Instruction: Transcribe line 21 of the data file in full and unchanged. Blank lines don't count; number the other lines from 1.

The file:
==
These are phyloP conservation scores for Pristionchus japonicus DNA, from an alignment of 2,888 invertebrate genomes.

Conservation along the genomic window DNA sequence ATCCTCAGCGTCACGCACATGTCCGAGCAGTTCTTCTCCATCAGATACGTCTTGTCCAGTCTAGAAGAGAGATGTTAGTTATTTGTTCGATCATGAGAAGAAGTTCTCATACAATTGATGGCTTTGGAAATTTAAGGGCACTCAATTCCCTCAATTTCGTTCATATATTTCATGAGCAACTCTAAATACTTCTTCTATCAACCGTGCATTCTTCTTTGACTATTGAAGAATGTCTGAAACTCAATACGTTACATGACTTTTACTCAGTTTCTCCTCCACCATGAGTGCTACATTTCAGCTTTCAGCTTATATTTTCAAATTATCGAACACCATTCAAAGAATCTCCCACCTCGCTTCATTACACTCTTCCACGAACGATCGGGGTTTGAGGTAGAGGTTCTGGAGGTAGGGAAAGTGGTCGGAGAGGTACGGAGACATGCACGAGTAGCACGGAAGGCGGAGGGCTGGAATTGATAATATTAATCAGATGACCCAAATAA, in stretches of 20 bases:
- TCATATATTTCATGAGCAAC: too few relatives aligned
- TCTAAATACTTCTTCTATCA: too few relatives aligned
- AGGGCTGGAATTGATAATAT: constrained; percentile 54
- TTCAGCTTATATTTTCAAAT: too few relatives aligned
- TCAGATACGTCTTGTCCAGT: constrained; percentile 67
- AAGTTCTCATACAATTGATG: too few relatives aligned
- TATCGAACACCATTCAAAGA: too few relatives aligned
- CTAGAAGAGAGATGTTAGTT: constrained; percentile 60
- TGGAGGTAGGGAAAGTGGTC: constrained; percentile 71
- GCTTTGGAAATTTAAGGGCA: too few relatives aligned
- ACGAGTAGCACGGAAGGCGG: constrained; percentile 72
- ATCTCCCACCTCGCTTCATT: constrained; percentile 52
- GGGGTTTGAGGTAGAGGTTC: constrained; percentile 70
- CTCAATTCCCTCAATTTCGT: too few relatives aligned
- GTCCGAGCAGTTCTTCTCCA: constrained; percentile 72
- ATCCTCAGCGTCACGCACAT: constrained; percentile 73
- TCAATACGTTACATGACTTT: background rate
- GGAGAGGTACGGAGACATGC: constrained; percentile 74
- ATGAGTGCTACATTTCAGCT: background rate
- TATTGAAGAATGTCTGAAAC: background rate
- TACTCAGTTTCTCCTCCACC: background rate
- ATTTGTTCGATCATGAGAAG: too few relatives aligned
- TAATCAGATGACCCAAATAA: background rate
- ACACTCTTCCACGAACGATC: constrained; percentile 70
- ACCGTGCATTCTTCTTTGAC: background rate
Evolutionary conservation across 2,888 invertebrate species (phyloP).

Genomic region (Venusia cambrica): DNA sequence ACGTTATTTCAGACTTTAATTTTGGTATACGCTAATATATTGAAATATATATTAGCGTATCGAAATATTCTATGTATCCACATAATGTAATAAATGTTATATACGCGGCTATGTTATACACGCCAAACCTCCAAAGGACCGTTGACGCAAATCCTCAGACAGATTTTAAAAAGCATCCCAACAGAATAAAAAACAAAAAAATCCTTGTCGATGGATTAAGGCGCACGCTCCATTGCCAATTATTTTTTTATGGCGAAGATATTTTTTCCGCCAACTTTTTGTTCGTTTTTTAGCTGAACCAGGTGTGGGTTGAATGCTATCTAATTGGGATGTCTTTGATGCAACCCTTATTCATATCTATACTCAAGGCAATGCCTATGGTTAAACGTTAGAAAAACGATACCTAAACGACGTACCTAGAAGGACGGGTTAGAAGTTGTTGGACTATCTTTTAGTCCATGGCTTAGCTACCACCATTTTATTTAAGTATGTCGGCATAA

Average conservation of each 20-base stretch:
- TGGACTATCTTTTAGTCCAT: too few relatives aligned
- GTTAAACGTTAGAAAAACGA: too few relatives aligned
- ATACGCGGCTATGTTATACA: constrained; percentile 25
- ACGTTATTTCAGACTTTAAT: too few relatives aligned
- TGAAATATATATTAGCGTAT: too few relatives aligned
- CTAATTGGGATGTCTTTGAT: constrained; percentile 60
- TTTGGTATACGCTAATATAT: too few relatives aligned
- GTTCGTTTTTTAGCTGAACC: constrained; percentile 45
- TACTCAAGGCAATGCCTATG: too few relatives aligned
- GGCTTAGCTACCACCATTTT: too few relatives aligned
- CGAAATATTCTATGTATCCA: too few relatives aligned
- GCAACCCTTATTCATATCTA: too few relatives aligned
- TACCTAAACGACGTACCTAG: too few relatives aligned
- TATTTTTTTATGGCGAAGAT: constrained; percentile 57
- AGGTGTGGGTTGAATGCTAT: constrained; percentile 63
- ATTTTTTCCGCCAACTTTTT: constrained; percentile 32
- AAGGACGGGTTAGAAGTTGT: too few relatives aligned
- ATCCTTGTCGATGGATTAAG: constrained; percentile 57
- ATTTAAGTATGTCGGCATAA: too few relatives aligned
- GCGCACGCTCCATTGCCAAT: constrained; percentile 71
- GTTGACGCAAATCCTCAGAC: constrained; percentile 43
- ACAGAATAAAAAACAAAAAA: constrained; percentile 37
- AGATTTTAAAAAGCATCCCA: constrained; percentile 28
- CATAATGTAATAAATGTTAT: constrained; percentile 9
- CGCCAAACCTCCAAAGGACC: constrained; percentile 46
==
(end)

- ATGAGTGCTACATTTCAGCT: background rate